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Starting Young: 4 Tips For Reducing Waste In Schools

From elementary schools to universities, schools produce significant waste. In part, this is simply the result of the educational process – paper scraps, art supplies, mistakes and do-overs – but in some cases, it's also the result of bad habits. In order to reduce the amount of waste produced by our schools, we need to emphasize sustainability from a young age. This can be accomplished through student leadership and with the implementation of a few simple programs.

Start In The Lunchbox

When students bring lunch from home, the food is often healthier and more likely to get eaten, as it's packed to their preferences. Unfortunately, however, lunches sent from home often contain a lot of waste. This includes plastic bags for sandwiches and snacks, juice boxes, and other disposable containers like chip bags. In order to reduce lunchroom waste, parents should be encouraged to pack reusable containers in their children's lunches.

Parents may be hesitant to pack reusable containers because they fear children will throw them away or lose them. To further encourage this practice, schools might suggest that parents place dishwasher-safe name labels on their children's belongings.

If schools institute an active lost and found, regularly making sure that misplaced containers are returned to students, this policy can work very well. Labeling can also reduce the likelihood of food sharing or contamination among young children where the allergy risk is higher, as everything is clearly marked.

Some students will, of course, continue to eat school-provided lunches, especially in low-income schools. For these meals, schools should provide reusable trays and utensils. These can be washed and sterilized along with cooking and serving vessels, eliminating non-biodegradable's styrofoam trays and plastic utensils that are commonly used in cafeterias.

Mind That Milk Carton

Until recently, it was nearly impossible to recycle milk cartons and other similar containers in most areas of the United States. Now, however, 60 percent of US households have access to carton recycling and that number continues to grow.

It's important that schools take advantage of these same programs to reduce the number of milk cartons piling up in the trash. Milk continues to be an integral and nutritious part of most school lunch programs, but that doesn't mean we should tolerate unnecessary waste.

Of course, regardless of whether or not students drink milk with lunch, all students should come to school with a reusable, labeled water bottle. It helps students remain hydrated throughout the day and helps younger children form a valuable habit.

Not raised carrying water bottles, many adults today are still adjusting to keeping one in their bags and many regularly resort to purchasing plastic bottles that end up in the landfill. We can make reusable bottles the new norm for children in our schools.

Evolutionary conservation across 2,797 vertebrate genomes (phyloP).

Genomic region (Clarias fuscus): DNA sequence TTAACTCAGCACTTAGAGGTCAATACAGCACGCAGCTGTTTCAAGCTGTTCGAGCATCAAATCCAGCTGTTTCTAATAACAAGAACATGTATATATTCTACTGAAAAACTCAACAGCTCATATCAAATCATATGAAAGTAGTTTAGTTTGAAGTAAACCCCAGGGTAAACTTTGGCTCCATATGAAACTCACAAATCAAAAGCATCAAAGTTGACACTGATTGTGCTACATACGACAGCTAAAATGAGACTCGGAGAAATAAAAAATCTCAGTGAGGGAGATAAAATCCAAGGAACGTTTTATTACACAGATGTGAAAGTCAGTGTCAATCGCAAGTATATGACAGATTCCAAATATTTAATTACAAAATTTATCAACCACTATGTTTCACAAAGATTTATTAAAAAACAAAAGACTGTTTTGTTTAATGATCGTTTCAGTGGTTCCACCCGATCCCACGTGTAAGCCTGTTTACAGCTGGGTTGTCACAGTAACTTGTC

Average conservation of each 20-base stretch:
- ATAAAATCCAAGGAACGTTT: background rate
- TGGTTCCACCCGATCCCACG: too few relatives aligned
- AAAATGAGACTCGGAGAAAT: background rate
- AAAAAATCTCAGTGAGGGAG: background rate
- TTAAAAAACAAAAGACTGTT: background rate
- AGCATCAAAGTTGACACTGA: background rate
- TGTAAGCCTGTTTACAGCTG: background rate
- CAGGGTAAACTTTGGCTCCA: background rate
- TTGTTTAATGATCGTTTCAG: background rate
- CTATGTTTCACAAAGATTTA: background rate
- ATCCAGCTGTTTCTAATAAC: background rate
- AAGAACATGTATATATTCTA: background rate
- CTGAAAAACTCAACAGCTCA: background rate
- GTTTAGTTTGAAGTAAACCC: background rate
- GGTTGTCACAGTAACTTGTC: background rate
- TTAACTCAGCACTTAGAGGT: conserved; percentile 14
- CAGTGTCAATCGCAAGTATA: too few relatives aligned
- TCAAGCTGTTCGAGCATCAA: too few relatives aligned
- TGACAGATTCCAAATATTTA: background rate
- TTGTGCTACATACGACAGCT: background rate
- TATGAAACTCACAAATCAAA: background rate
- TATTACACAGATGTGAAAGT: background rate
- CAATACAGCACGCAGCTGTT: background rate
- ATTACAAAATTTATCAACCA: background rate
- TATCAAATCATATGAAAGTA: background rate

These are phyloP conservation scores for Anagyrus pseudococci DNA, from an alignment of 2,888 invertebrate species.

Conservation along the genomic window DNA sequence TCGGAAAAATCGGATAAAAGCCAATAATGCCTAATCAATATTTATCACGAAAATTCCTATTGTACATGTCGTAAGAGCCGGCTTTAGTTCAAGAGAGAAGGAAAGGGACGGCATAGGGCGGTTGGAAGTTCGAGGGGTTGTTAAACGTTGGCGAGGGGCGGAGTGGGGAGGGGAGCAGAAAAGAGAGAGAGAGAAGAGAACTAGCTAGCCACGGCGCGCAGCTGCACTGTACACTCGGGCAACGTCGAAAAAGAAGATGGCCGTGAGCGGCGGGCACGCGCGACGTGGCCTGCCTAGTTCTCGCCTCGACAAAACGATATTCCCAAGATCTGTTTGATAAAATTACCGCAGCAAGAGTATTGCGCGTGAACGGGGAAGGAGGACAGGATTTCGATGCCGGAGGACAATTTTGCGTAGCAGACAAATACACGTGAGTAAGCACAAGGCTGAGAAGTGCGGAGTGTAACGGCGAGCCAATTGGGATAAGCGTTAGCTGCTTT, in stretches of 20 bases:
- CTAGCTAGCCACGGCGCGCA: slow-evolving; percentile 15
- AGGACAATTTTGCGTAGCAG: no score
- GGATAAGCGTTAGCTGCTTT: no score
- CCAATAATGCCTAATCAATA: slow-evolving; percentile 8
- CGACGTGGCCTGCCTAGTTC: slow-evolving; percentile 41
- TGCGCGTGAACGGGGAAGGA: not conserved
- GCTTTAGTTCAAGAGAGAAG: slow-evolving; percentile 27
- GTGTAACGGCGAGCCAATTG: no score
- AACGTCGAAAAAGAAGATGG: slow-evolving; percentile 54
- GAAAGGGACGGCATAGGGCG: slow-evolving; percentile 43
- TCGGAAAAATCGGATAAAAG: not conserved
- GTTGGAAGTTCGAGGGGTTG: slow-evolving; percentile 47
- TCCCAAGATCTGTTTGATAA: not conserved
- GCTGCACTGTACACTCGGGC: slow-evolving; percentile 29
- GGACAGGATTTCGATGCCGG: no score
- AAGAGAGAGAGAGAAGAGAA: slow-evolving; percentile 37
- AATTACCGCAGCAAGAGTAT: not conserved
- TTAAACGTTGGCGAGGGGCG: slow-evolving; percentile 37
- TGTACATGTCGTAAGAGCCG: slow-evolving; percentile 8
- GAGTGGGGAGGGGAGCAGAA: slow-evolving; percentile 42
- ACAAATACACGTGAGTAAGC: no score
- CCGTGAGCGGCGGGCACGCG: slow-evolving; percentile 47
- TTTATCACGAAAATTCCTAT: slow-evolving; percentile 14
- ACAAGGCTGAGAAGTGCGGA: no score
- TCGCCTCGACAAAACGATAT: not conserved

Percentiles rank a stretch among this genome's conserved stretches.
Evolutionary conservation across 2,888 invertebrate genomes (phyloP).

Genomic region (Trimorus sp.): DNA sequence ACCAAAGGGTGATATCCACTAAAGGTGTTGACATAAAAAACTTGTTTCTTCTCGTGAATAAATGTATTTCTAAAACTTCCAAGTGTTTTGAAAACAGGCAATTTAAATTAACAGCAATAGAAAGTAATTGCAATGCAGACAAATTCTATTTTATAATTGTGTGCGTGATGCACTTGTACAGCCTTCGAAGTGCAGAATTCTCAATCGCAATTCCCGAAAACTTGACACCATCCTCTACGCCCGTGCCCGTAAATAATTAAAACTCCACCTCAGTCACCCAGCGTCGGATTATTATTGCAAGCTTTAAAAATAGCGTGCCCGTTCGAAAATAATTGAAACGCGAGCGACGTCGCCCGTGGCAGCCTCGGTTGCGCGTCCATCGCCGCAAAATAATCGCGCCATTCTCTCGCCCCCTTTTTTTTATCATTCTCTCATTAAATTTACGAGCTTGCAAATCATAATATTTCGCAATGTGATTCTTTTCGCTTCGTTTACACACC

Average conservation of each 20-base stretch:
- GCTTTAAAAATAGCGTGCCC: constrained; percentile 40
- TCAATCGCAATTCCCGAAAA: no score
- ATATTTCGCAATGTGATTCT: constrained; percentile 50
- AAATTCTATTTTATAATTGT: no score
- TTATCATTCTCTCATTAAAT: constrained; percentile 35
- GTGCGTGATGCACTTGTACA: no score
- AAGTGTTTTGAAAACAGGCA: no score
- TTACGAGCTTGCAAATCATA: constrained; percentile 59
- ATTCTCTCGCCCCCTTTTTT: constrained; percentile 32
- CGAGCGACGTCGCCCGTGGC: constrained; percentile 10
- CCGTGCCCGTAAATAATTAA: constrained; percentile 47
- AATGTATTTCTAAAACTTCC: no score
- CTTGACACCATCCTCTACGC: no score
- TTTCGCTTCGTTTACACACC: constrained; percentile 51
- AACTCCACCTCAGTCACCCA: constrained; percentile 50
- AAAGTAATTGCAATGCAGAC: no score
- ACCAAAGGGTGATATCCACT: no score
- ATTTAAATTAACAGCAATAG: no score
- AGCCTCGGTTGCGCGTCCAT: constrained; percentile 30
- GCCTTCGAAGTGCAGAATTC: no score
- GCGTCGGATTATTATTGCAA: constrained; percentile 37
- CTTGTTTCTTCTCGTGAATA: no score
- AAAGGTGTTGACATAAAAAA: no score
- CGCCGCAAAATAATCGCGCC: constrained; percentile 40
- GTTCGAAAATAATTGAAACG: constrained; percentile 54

Encourage Peer Leadership

Kickstarting a school recycling program takes great leadership. It may come from a principal, a classroom teacher, or even a determined custodian. But more important than adult leadership in any school recycling program is encouraging students to lead the way.

Peer leadership can start small. In one Colorado school, two students assist the custodian with the recycling program. They help younger students sort materials and learn the principles of sustainability.

In more established recycling programs, students learn about sustainability and lead the recycling program throughout their time at the school. Science teachers may discuss the concept of different waste streams, math teachers might teach lessons using garbage and recycling proportions or percentages, and students may read books about sustainability, even at the kindergarten level.

Join In Community Composting

Finally, most determined schools may seek to institute composting programs in the cafeteria. This can be challenging if the community does not already have a composting system, but schools can also be the impetus for developing a larger program. If enough local schools undertake such programs, it can encourage the wider community to participate in the practice at home.

Currently, for example, Franklin County in Massachusetts boasts 15 school composting programs.

Though students were uncertain about the process at first, it's rapidly spreading across campuses and into different parts of the school building, including Greenfield High School's woodshop, where they now save sawdust for the compost bin. The students at Franklin County's schools will take this important, sustainability lesson home to their families, offering an opportunity for them to lead at home.

Done correctly, sustainability doesn't have to be a chore. Rather, it can become an unconscious habit and one that helps young people invest in their communities.

When we teach our children and youth to care for their corner of the earth, they carry that lesson with them for the rest of their lives.